“The approach of the Council to their obligations under Section 188 at the very least lacks legal coherence and a proper consideration of the relevant Section 188 criteria. So far as the Council are concerned that failure had and, insofar as that practice continues, continues to have, the effect of avoiding their obligations under Section 188 of the 1996 Act.”


More recently, in R (on the application of IA) v City of Westminster Council [2013] EWHC 1273 (Admin Court), a case concerning a homeless applicant who had been subjected to mental and physical torture in Iran who presented to the authority with a letter from his GP detailing, amongst other matters, that he suffered from depression, panic attacks and insomnia but who was issued with a negative s.184 decision on the same day, avoiding the duty to provide interim accommodation, HHJ Anthony Thornton QC stated at [25] that:

“Where, as in this case, it appears that the applicant is depressed, alone, unable readily to cope with day-to-day living tasks, unemployed and possibly unemployable, has no settled links with England or the English way of life and has minimal support mechanisms at his disposal, the inquiries would be expected to extend to a detailed inquiry into the applicant’s way of life prior to his homelessness……it would have been impossible for any of these inquiries to be undertaken in this case during the initial screening interview.”


As these cases demonstrate, when the issue of gatekeeping comes before the courts, judges are not supportive of local authorities. There will, however, be many cases of gatekeeping which never reach the courts: more often than not, it can be assumed that applicants won’t have access to legal advice or know their rights, and gatekeeping practices can take place without any repercussions for the local authority. If a challenge is issued or threatened in respect of gatekeeping, an application is usually then accepted or interim accommodation provided by the local authority so that the claim becomes academic and is no longer pursued.


What is the solution?

As highlighted in Crisis’ report, in England, there is no compulsory and audited quality framework or inspection of housing options and homelessness services. This is in contrast to Scotland where the Scottish Regulator has responsibility for undertaking inspections of homelessness services. Whilst in April 2013, the Government introduced a new Gold Standard for homelessness support initiatives and, in 2011, the Local Government Ombudsman was critical of local authority gatekeeping practices, offering guidance in Homelessness: How councils can ensure justice for homeless people, Focus Report: learning lessons from complaint, these measures appear to have done little to address gatekeeping practices.


At present, therefore, it is left to organisations such as Crisis to highlight gatekeeping. Not only is this type of report likely to be costly and time-consuming, there are also potential risks: under s.214, 1996 Act, it is an offence knowingly or recklessly to make a statement which is false in a material particular with intent to induce an authority, in connection with the exercise of their functions under Pt 7, to believe that he is entitled to accommodation or assistance under Part 7. To avoid this, all local authorities were contacted prior to the visits and informed that they would take place and notified after the visits so as to remove the details of the “mystery shopper.”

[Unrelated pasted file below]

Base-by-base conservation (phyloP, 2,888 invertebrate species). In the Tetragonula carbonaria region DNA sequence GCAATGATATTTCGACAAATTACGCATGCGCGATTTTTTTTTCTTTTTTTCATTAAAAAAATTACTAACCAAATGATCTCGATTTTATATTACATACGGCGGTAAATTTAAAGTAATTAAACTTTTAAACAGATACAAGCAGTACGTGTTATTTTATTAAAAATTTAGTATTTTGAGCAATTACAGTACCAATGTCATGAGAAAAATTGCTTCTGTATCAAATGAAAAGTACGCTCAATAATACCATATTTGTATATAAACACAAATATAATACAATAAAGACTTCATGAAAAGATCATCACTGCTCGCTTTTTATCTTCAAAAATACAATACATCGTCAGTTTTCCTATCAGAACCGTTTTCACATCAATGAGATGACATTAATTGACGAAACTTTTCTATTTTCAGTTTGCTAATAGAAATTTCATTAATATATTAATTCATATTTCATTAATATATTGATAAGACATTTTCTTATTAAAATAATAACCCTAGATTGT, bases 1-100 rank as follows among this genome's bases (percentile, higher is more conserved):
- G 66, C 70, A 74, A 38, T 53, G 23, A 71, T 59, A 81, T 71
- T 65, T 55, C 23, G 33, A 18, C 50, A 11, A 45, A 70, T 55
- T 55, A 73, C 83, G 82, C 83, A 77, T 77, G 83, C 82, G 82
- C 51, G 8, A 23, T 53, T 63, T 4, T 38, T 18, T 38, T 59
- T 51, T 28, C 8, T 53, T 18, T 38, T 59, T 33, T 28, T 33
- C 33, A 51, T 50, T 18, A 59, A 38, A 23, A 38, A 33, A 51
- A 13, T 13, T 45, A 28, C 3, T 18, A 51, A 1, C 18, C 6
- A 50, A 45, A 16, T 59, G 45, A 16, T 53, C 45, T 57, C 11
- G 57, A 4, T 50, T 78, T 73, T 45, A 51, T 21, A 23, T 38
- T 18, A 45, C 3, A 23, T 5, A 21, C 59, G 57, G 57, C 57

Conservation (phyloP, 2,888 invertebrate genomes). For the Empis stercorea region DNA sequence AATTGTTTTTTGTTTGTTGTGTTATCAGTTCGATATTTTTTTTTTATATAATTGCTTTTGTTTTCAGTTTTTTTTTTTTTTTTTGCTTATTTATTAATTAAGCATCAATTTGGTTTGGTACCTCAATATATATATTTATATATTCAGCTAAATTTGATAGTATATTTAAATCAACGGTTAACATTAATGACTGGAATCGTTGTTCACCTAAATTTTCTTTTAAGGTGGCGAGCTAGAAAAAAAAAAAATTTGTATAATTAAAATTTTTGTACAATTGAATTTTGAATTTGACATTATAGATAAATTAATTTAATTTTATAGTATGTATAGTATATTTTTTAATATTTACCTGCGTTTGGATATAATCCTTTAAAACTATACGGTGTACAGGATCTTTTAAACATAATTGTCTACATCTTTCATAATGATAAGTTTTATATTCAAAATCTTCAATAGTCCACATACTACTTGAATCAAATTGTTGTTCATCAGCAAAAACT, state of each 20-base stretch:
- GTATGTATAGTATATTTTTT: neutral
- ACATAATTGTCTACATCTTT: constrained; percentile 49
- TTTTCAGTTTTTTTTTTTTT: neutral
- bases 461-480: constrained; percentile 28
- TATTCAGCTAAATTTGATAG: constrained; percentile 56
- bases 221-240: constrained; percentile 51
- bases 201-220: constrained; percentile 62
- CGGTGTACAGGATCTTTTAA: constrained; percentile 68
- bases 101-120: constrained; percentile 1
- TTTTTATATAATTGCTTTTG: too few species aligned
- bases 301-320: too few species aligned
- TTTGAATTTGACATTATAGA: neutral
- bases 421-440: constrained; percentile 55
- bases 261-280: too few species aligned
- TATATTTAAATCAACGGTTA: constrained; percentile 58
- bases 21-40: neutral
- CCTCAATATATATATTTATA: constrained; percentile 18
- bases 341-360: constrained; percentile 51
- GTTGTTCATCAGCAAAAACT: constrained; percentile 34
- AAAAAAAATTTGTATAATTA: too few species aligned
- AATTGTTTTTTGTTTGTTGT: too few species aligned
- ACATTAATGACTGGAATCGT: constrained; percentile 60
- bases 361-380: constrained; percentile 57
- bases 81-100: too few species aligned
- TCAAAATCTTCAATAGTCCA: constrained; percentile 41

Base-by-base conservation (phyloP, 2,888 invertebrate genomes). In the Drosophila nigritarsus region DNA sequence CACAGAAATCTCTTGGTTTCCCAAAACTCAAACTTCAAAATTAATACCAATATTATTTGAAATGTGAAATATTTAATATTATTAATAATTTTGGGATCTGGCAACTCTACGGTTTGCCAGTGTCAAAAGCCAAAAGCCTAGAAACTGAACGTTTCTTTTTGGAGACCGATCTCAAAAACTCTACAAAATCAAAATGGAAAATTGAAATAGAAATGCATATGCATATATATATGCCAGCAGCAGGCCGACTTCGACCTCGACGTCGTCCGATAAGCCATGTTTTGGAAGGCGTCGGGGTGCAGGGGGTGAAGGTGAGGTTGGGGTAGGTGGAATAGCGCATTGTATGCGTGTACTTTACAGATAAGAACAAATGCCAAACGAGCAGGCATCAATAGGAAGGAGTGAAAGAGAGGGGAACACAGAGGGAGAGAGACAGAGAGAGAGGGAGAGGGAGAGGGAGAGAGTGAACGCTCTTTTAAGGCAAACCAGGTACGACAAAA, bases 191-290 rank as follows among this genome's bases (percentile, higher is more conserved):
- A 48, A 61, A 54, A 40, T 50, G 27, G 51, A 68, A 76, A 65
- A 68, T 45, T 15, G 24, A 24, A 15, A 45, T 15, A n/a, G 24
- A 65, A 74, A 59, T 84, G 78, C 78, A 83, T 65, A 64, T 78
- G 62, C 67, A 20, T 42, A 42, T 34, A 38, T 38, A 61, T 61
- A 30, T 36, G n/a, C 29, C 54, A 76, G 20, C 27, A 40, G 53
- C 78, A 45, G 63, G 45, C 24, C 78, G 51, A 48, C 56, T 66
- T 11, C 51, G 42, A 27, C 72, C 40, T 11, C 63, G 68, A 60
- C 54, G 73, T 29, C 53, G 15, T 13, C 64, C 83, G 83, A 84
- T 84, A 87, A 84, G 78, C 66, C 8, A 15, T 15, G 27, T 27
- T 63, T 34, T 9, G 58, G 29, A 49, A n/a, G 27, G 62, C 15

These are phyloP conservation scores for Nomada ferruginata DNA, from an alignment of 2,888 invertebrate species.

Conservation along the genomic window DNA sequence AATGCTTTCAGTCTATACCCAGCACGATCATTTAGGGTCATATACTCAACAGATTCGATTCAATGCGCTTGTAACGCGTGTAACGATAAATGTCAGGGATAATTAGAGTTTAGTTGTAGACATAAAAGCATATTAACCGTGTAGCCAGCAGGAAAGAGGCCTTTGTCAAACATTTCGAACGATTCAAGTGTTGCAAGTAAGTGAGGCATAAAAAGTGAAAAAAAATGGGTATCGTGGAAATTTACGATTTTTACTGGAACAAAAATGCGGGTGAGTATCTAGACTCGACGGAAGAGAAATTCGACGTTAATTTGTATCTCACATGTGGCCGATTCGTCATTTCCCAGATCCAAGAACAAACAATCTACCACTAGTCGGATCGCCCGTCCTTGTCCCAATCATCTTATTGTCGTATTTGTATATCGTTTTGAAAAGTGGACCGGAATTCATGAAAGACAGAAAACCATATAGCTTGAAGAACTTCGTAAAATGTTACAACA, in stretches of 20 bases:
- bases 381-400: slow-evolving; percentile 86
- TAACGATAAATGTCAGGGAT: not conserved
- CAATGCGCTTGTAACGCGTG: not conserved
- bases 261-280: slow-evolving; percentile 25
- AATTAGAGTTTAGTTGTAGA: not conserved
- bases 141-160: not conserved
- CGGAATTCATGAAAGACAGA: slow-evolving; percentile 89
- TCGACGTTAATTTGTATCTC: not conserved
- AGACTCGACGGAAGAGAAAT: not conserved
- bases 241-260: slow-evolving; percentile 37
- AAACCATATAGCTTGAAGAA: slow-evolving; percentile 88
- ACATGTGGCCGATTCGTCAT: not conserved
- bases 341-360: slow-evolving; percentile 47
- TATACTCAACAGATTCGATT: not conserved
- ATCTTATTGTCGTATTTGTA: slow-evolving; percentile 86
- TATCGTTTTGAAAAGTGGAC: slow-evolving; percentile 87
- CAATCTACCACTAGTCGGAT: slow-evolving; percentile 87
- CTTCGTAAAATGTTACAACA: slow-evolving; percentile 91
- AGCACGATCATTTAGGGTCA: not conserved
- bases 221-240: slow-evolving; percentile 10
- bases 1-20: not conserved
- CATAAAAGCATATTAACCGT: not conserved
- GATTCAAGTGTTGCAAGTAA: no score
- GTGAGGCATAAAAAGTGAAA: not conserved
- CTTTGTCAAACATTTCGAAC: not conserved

It is perhaps only fair to acknowledge that the prevalence of gatekeeping is likely to be part of the much wider problem of lack of resources both in terms of staffing and available properties. If properties are not available or front line officers are inadequately trained or understaffed, gatekeeping will inevitably continue to take place. Whilst these underlying issues need to be addressed (see May 15 – the Home Stretch<>), there can be no excuse for these practices: however they want to dress it up, they comprise the refusal by authorities to do the job that Parliament has imposed on them – put like that, it is not merely a question of illegality but one of failing to recognise their own raison d’être: they are there to provide the services Parliament deems to be needed, for the people Parliament identifies, not for those they choose.

There may be an argument for greater regulation – as in Scotland and as recommended in the report – but it is, for those who admire local government – a very great shame if regulation is needed for authorities to be compelled to perform their functions (as opposed to how they perform them): no more than authorities themselves should homelessness officers have any part of it.


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May 2015, the Home Stretch

Andrew Arden QC and Clare Cullen consider the proposals for housing from the three main political parties

Homes for Britain Campaign

The Homes for Britain campaign has a simple message – the next Government must commit to ending the housing crisis within a generation and to publishing a long-term plan to achieve that aim within a year of taking office.